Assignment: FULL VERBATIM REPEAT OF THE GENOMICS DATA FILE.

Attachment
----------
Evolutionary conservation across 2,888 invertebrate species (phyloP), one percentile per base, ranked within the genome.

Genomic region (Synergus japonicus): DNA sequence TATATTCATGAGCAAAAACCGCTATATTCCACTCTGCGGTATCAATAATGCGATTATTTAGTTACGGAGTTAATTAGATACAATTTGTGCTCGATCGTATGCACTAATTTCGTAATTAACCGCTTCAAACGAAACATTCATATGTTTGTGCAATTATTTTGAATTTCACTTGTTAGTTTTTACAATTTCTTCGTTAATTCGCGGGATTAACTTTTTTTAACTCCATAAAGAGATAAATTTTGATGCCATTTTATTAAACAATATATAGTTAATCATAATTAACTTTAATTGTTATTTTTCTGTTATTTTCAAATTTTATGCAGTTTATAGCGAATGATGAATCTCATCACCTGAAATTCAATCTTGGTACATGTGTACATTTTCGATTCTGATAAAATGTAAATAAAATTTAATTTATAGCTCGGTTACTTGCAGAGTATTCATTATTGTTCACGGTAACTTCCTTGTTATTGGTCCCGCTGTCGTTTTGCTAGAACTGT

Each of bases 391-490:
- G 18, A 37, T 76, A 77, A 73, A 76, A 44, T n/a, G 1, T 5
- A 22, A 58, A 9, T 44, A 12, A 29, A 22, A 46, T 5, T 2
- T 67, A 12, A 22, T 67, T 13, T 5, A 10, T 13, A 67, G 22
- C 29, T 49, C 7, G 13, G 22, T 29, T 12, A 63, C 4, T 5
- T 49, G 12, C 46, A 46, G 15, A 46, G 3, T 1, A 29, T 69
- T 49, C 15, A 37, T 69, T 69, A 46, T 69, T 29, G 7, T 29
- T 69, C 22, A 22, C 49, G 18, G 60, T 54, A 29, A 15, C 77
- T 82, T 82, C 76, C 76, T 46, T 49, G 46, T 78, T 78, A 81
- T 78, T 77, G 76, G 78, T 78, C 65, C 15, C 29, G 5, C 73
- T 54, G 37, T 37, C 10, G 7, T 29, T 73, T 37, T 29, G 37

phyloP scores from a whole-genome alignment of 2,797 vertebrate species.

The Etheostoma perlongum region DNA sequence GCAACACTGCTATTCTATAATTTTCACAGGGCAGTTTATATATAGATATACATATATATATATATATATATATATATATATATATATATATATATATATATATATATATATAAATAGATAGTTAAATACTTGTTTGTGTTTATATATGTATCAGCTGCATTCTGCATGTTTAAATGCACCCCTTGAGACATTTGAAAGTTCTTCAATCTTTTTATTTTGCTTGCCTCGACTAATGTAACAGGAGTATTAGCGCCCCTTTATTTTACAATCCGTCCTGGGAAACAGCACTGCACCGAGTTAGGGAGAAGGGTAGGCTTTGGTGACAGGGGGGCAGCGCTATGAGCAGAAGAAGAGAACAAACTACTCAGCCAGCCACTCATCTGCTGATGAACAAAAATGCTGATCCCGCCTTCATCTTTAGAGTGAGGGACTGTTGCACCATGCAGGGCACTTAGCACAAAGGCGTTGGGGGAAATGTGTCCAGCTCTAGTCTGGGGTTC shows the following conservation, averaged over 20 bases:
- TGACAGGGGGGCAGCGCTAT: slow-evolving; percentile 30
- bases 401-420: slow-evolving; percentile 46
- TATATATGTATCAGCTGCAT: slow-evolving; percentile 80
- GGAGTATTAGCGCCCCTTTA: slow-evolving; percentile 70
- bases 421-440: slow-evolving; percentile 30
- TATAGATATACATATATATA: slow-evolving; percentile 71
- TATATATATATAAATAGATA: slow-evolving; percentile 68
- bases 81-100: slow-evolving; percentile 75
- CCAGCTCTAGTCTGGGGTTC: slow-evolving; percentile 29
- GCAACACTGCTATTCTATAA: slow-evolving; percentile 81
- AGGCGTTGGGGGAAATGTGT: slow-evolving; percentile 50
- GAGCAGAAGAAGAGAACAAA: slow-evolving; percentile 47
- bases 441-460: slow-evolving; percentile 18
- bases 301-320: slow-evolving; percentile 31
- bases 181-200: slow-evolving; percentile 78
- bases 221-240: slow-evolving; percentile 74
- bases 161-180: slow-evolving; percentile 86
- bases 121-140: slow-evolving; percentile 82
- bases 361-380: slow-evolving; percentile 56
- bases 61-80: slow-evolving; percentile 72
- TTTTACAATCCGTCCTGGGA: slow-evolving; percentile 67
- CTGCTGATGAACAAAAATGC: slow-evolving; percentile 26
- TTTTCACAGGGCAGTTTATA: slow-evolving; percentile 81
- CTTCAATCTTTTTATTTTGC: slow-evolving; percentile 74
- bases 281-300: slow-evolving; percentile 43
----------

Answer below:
Evolutionary conservation across 2,888 invertebrate species (phyloP), one percentile per base, ranked within the genome.

Genomic region (Synergus japonicus): DNA sequence TATATTCATGAGCAAAAACCGCTATATTCCACTCTGCGGTATCAATAATGCGATTATTTAGTTACGGAGTTAATTAGATACAATTTGTGCTCGATCGTATGCACTAATTTCGTAATTAACCGCTTCAAACGAAACATTCATATGTTTGTGCAATTATTTTGAATTTCACTTGTTAGTTTTTACAATTTCTTCGTTAATTCGCGGGATTAACTTTTTTTAACTCCATAAAGAGATAAATTTTGATGCCATTTTATTAAACAATATATAGTTAATCATAATTAACTTTAATTGTTATTTTTCTGTTATTTTCAAATTTTATGCAGTTTATAGCGAATGATGAATCTCATCACCTGAAATTCAATCTTGGTACATGTGTACATTTTCGATTCTGATAAAATGTAAATAAAATTTAATTTATAGCTCGGTTACTTGCAGAGTATTCATTATTGTTCACGGTAACTTCCTTGTTATTGGTCCCGCTGTCGTTTTGCTAGAACTGT

Each of bases 391-490:
- G 18, A 37, T 76, A 77, A 73, A 76, A 44, T n/a, G 1, T 5
- A 22, A 58, A 9, T 44, A 12, A 29, A 22, A 46, T 5, T 2
- T 67, A 12, A 22, T 67, T 13, T 5, A 10, T 13, A 67, G 22
- C 29, T 49, C 7, G 13, G 22, T 29, T 12, A 63, C 4, T 5
- T 49, G 12, C 46, A 46, G 15, A 46, G 3, T 1, A 29, T 69
- T 49, C 15, A 37, T 69, T 69, A 46, T 69, T 29, G 7, T 29
- T 69, C 22, A 22, C 49, G 18, G 60, T 54, A 29, A 15, C 77
- T 82, T 82, C 76, C 76, T 46, T 49, G 46, T 78, T 78, A 81
- T 78, T 77, G 76, G 78, T 78, C 65, C 15, C 29, G 5, C 73
- T 54, G 37, T 37, C 10, G 7, T 29, T 73, T 37, T 29, G 37

phyloP scores from a whole-genome alignment of 2,797 vertebrate species.

The Etheostoma perlongum region DNA sequence GCAACACTGCTATTCTATAATTTTCACAGGGCAGTTTATATATAGATATACATATATATATATATATATATATATATATATATATATATATATATATATATATATATATATAAATAGATAGTTAAATACTTGTTTGTGTTTATATATGTATCAGCTGCATTCTGCATGTTTAAATGCACCCCTTGAGACATTTGAAAGTTCTTCAATCTTTTTATTTTGCTTGCCTCGACTAATGTAACAGGAGTATTAGCGCCCCTTTATTTTACAATCCGTCCTGGGAAACAGCACTGCACCGAGTTAGGGAGAAGGGTAGGCTTTGGTGACAGGGGGGCAGCGCTATGAGCAGAAGAAGAGAACAAACTACTCAGCCAGCCACTCATCTGCTGATGAACAAAAATGCTGATCCCGCCTTCATCTTTAGAGTGAGGGACTGTTGCACCATGCAGGGCACTTAGCACAAAGGCGTTGGGGGAAATGTGTCCAGCTCTAGTCTGGGGTTC shows the following conservation, averaged over 20 bases:
- TGACAGGGGGGCAGCGCTAT: slow-evolving; percentile 30
- bases 401-420: slow-evolving; percentile 46
- TATATATGTATCAGCTGCAT: slow-evolving; percentile 80
- GGAGTATTAGCGCCCCTTTA: slow-evolving; percentile 70
- bases 421-440: slow-evolving; percentile 30
- TATAGATATACATATATATA: slow-evolving; percentile 71
- TATATATATATAAATAGATA: slow-evolving; percentile 68
- bases 81-100: slow-evolving; percentile 75
- CCAGCTCTAGTCTGGGGTTC: slow-evolving; percentile 29
- GCAACACTGCTATTCTATAA: slow-evolving; percentile 81
- AGGCGTTGGGGGAAATGTGT: slow-evolving; percentile 50
- GAGCAGAAGAAGAGAACAAA: slow-evolving; percentile 47
- bases 441-460: slow-evolving; percentile 18
- bases 301-320: slow-evolving; percentile 31
- bases 181-200: slow-evolving; percentile 78
- bases 221-240: slow-evolving; percentile 74
- bases 161-180: slow-evolving; percentile 86
- bases 121-140: slow-evolving; percentile 82
- bases 361-380: slow-evolving; percentile 56
- bases 61-80: slow-evolving; percentile 72
- TTTTACAATCCGTCCTGGGA: slow-evolving; percentile 67
- CTGCTGATGAACAAAAATGC: slow-evolving; percentile 26
- TTTTCACAGGGCAGTTTATA: slow-evolving; percentile 81
- CTTCAATCTTTTTATTTTGC: slow-evolving; percentile 74
- bases 281-300: slow-evolving; percentile 43